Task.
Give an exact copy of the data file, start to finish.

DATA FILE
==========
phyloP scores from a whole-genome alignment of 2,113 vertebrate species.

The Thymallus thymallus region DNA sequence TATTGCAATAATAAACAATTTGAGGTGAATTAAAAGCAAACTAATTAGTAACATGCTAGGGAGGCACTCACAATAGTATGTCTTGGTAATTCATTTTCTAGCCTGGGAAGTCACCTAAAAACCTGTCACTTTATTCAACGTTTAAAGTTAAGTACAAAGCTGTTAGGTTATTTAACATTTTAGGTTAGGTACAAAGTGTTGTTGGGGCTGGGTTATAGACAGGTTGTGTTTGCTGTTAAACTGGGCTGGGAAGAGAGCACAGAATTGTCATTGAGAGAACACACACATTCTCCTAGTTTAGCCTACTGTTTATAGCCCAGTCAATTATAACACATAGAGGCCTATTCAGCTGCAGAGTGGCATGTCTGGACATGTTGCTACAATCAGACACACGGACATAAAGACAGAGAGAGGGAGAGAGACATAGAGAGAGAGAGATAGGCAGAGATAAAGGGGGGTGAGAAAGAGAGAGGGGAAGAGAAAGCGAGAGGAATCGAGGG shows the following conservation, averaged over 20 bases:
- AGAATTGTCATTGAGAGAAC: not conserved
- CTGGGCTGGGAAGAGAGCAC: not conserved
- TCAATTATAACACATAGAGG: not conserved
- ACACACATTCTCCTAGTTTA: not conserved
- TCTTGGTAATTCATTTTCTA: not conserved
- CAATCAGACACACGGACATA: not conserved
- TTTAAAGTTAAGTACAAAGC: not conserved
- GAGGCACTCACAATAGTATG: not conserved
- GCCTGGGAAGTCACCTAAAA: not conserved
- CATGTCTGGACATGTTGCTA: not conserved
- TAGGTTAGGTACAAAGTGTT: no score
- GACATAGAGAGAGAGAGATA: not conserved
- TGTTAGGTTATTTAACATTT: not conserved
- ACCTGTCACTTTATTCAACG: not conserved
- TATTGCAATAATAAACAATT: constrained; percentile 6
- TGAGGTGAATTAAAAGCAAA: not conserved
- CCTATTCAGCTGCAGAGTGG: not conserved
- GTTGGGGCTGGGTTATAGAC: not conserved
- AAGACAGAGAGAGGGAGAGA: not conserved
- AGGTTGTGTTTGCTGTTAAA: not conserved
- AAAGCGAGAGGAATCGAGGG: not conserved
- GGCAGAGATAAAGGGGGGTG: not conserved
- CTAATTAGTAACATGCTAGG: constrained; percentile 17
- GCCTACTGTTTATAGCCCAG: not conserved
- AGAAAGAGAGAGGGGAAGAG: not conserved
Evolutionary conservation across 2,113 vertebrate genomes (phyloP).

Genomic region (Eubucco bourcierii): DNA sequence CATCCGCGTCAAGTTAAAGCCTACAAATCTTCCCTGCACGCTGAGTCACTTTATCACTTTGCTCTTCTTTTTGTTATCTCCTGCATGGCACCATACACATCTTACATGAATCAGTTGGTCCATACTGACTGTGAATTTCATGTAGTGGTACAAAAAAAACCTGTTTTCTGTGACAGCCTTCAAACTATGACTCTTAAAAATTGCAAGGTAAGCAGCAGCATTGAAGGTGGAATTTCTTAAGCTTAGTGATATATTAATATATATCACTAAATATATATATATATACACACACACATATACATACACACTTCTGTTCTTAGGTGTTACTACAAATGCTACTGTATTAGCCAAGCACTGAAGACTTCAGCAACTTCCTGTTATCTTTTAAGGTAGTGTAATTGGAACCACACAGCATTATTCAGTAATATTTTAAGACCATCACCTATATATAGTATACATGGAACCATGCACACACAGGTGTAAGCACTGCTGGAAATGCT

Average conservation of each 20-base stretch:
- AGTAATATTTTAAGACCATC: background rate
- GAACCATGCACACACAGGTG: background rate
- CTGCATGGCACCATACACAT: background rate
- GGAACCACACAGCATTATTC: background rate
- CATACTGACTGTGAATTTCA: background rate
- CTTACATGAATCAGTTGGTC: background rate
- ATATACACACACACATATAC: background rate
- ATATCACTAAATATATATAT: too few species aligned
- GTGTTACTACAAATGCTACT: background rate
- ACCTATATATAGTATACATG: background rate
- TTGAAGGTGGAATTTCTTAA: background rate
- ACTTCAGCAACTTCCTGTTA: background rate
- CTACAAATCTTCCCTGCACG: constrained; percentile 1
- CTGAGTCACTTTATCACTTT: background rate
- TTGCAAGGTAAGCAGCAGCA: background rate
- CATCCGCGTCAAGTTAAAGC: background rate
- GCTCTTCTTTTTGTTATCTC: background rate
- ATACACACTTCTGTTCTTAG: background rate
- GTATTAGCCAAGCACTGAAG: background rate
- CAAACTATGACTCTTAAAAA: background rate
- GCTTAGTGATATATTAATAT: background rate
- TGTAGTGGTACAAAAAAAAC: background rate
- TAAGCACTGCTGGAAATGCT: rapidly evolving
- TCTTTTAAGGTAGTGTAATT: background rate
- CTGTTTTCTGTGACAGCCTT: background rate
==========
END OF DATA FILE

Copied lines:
phyloP scores from a whole-genome alignment of 2,113 vertebrate species.

The Thymallus thymallus region DNA sequence TATTGCAATAATAAACAATTTGAGGTGAATTAAAAGCAAACTAATTAGTAACATGCTAGGGAGGCACTCACAATAGTATGTCTTGGTAATTCATTTTCTAGCCTGGGAAGTCACCTAAAAACCTGTCACTTTATTCAACGTTTAAAGTTAAGTACAAAGCTGTTAGGTTATTTAACATTTTAGGTTAGGTACAAAGTGTTGTTGGGGCTGGGTTATAGACAGGTTGTGTTTGCTGTTAAACTGGGCTGGGAAGAGAGCACAGAATTGTCATTGAGAGAACACACACATTCTCCTAGTTTAGCCTACTGTTTATAGCCCAGTCAATTATAACACATAGAGGCCTATTCAGCTGCAGAGTGGCATGTCTGGACATGTTGCTACAATCAGACACACGGACATAAAGACAGAGAGAGGGAGAGAGACATAGAGAGAGAGAGATAGGCAGAGATAAAGGGGGGTGAGAAAGAGAGAGGGGAAGAGAAAGCGAGAGGAATCGAGGG shows the following conservation, averaged over 20 bases:
- AGAATTGTCATTGAGAGAAC: not conserved
- CTGGGCTGGGAAGAGAGCAC: not conserved
- TCAATTATAACACATAGAGG: not conserved
- ACACACATTCTCCTAGTTTA: not conserved
- TCTTGGTAATTCATTTTCTA: not conserved
- CAATCAGACACACGGACATA: not conserved
- TTTAAAGTTAAGTACAAAGC: not conserved
- GAGGCACTCACAATAGTATG: not conserved
- GCCTGGGAAGTCACCTAAAA: not conserved
- CATGTCTGGACATGTTGCTA: not conserved
- TAGGTTAGGTACAAAGTGTT: no score
- GACATAGAGAGAGAGAGATA: not conserved
- TGTTAGGTTATTTAACATTT: not conserved
- ACCTGTCACTTTATTCAACG: not conserved
- TATTGCAATAATAAACAATT: constrained; percentile 6
- TGAGGTGAATTAAAAGCAAA: not conserved
- CCTATTCAGCTGCAGAGTGG: not conserved
- GTTGGGGCTGGGTTATAGAC: not conserved
- AAGACAGAGAGAGGGAGAGA: not conserved
- AGGTTGTGTTTGCTGTTAAA: not conserved
- AAAGCGAGAGGAATCGAGGG: not conserved
- GGCAGAGATAAAGGGGGGTG: not conserved
- CTAATTAGTAACATGCTAGG: constrained; percentile 17
- GCCTACTGTTTATAGCCCAG: not conserved
- AGAAAGAGAGAGGGGAAGAG: not conserved
Evolutionary conservation across 2,113 vertebrate genomes (phyloP).

Genomic region (Eubucco bourcierii): DNA sequence CATCCGCGTCAAGTTAAAGCCTACAAATCTTCCCTGCACGCTGAGTCACTTTATCACTTTGCTCTTCTTTTTGTTATCTCCTGCATGGCACCATACACATCTTACATGAATCAGTTGGTCCATACTGACTGTGAATTTCATGTAGTGGTACAAAAAAAACCTGTTTTCTGTGACAGCCTTCAAACTATGACTCTTAAAAATTGCAAGGTAAGCAGCAGCATTGAAGGTGGAATTTCTTAAGCTTAGTGATATATTAATATATATCACTAAATATATATATATATACACACACACATATACATACACACTTCTGTTCTTAGGTGTTACTACAAATGCTACTGTATTAGCCAAGCACTGAAGACTTCAGCAACTTCCTGTTATCTTTTAAGGTAGTGTAATTGGAACCACACAGCATTATTCAGTAATATTTTAAGACCATCACCTATATATAGTATACATGGAACCATGCACACACAGGTGTAAGCACTGCTGGAAATGCT

Average conservation of each 20-base stretch:
- AGTAATATTTTAAGACCATC: background rate
- GAACCATGCACACACAGGTG: background rate
- CTGCATGGCACCATACACAT: background rate
- GGAACCACACAGCATTATTC: background rate
- CATACTGACTGTGAATTTCA: background rate
- CTTACATGAATCAGTTGGTC: background rate
- ATATACACACACACATATAC: background rate
- ATATCACTAAATATATATAT: too few species aligned
- GTGTTACTACAAATGCTACT: background rate
- ACCTATATATAGTATACATG: background rate
- TTGAAGGTGGAATTTCTTAA: background rate
- ACTTCAGCAACTTCCTGTTA: background rate
- CTACAAATCTTCCCTGCACG: constrained; percentile 1
- CTGAGTCACTTTATCACTTT: background rate
- TTGCAAGGTAAGCAGCAGCA: background rate
- CATCCGCGTCAAGTTAAAGC: background rate
- GCTCTTCTTTTTGTTATCTC: background rate
- ATACACACTTCTGTTCTTAG: background rate
- GTATTAGCCAAGCACTGAAG: background rate
- CAAACTATGACTCTTAAAAA: background rate
- GCTTAGTGATATATTAATAT: background rate
- TGTAGTGGTACAAAAAAAAC: background rate
- TAAGCACTGCTGGAAATGCT: rapidly evolving
- TCTTTTAAGGTAGTGTAATT: background rate
- CTGTTTTCTGTGACAGCCTT: background rate